Most people who play music and are inspired to create it can have a wide range on their musical palette etc. One reason why I do other bands or projects is because one idea might not work in the confines of that group while it may work in another. I for one like to write just straightforward atmospheric raw black metal, as that’s mostly my musical background etc. So, while there is a fair amount of that happening with Gravecode Nebula, that’s not all we do either, it’s down tuned, and a lot of doom influence. Also lyrically, things can tend to be focused on other themes with a different band. Personally, I have some more philosophical and nihilistic viewpoints that don’t always fit within the Gravecode Nebula structure wholly or just do not work for aesthetic value. Still, I would say all of these reasons are indicative of why we all seem to keep busy with other musical projects. I can’t really speak for the other people in Gravecode Nebula with their other bands I am not in, but I imagine it is fairly different than Gravecode’s method or process of songwriting and how they construct their musical ideas. When I have discussed the other projects of some Gravecode members with them, I get the feeling that each band they are in is very different. Perhaps that is part of the appeal – just do something different.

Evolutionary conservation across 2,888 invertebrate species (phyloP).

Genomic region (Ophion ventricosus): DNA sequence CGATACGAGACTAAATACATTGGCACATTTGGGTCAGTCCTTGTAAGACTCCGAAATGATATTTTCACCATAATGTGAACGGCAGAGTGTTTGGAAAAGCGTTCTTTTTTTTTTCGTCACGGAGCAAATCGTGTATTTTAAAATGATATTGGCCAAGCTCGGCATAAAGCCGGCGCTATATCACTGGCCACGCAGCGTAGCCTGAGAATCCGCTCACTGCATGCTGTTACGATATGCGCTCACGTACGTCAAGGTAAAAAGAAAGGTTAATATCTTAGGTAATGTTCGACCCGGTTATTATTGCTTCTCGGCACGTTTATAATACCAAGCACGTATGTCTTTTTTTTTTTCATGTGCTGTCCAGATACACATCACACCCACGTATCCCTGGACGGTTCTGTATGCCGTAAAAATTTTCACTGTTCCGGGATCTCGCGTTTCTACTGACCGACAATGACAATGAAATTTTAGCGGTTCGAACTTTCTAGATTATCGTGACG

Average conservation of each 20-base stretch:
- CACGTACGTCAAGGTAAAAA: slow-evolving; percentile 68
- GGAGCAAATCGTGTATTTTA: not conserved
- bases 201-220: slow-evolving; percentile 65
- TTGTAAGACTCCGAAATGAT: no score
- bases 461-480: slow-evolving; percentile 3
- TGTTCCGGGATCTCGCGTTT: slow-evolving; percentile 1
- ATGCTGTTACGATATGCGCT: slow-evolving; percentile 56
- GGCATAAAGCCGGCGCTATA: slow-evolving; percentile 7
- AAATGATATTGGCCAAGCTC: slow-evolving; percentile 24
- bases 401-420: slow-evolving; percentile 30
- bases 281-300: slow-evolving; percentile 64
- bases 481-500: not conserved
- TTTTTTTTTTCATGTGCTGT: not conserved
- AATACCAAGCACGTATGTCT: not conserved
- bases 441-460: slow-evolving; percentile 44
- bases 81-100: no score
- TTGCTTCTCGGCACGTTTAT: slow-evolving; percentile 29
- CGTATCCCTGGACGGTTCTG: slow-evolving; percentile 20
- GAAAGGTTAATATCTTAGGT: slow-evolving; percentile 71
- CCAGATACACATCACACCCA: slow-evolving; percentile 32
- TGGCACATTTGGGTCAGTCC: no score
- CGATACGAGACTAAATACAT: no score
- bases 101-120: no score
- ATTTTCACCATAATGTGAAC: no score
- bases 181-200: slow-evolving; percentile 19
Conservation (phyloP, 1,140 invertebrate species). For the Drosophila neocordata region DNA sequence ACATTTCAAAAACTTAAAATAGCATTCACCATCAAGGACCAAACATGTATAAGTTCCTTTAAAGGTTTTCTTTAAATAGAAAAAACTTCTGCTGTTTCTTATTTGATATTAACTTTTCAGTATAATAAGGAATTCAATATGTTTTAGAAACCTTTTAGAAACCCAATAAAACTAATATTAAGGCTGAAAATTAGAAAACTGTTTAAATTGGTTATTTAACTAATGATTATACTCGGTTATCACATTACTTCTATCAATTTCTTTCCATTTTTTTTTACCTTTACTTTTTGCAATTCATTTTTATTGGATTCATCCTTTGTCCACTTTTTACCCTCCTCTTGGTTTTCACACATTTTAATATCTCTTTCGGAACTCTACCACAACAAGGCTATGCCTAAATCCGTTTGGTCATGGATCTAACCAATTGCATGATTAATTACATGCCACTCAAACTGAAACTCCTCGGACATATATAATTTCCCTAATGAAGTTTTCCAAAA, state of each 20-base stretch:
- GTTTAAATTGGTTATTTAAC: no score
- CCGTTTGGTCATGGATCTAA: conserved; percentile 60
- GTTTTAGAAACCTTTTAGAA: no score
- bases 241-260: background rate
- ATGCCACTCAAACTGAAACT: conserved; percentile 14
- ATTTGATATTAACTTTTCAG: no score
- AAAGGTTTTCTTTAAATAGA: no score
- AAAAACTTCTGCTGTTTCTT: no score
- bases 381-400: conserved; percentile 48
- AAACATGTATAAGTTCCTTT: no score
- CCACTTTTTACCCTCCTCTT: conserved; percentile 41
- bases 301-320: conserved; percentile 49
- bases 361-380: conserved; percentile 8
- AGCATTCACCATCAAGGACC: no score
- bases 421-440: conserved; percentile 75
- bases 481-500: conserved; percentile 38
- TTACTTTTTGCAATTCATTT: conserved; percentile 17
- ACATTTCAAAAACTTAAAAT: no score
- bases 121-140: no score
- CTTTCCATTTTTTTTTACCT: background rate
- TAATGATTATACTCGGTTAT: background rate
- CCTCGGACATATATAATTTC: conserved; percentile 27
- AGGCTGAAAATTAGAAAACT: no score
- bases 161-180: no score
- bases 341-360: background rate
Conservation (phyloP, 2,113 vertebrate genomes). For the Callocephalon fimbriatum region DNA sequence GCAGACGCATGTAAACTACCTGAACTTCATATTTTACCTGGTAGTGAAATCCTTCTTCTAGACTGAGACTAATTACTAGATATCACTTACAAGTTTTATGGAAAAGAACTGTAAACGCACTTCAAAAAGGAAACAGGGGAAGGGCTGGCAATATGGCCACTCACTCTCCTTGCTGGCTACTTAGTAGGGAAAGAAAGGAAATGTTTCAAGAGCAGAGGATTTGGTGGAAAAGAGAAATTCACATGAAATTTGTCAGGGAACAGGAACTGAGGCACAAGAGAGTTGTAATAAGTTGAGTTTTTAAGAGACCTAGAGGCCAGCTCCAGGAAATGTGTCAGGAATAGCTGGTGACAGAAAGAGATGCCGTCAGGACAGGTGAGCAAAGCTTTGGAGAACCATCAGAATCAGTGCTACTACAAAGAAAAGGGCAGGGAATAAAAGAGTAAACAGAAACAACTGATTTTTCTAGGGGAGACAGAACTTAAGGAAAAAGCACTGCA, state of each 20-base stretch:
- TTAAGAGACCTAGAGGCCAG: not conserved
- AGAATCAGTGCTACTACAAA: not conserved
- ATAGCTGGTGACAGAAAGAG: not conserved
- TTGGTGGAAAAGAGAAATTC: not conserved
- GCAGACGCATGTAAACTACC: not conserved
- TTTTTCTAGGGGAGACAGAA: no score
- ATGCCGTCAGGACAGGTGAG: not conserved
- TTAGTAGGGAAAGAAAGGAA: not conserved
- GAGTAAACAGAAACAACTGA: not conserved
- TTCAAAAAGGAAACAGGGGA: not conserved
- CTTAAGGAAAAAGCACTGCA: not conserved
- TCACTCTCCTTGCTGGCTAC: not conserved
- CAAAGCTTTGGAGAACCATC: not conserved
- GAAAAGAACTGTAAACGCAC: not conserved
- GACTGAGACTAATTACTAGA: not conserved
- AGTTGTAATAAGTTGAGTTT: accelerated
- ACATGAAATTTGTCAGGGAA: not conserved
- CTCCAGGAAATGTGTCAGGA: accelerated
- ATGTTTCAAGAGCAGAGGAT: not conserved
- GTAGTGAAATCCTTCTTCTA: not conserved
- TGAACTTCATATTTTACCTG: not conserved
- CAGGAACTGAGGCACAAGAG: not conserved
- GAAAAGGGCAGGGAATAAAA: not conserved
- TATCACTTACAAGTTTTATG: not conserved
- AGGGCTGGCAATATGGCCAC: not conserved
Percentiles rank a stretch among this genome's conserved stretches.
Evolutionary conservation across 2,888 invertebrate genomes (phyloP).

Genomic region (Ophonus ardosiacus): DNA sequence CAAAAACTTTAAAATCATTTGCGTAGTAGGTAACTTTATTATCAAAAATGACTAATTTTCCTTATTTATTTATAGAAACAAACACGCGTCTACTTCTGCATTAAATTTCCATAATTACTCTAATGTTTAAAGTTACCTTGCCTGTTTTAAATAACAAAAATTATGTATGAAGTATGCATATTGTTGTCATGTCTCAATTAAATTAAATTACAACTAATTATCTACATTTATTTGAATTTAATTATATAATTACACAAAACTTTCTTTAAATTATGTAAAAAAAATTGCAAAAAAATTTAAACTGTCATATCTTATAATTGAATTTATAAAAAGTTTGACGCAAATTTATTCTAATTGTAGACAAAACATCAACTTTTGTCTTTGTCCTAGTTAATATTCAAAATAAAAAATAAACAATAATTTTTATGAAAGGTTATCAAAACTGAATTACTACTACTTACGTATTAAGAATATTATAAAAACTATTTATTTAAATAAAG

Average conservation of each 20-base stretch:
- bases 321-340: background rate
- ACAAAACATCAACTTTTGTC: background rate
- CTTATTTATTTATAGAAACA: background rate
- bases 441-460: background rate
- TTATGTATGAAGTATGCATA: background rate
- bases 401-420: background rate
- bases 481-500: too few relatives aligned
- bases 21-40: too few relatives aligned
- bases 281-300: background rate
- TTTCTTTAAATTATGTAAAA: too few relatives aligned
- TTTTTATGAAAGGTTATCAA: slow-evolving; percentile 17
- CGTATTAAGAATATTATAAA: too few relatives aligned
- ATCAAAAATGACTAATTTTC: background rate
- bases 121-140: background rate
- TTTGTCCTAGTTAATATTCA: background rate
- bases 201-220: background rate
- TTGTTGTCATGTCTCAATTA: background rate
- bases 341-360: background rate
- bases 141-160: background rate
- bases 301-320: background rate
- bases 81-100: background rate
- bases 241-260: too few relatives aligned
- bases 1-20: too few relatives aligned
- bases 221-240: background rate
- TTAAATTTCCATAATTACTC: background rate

Your logo cuts right to the depressive/suicidal point. Who came up with it, and what made it the right choice for GN?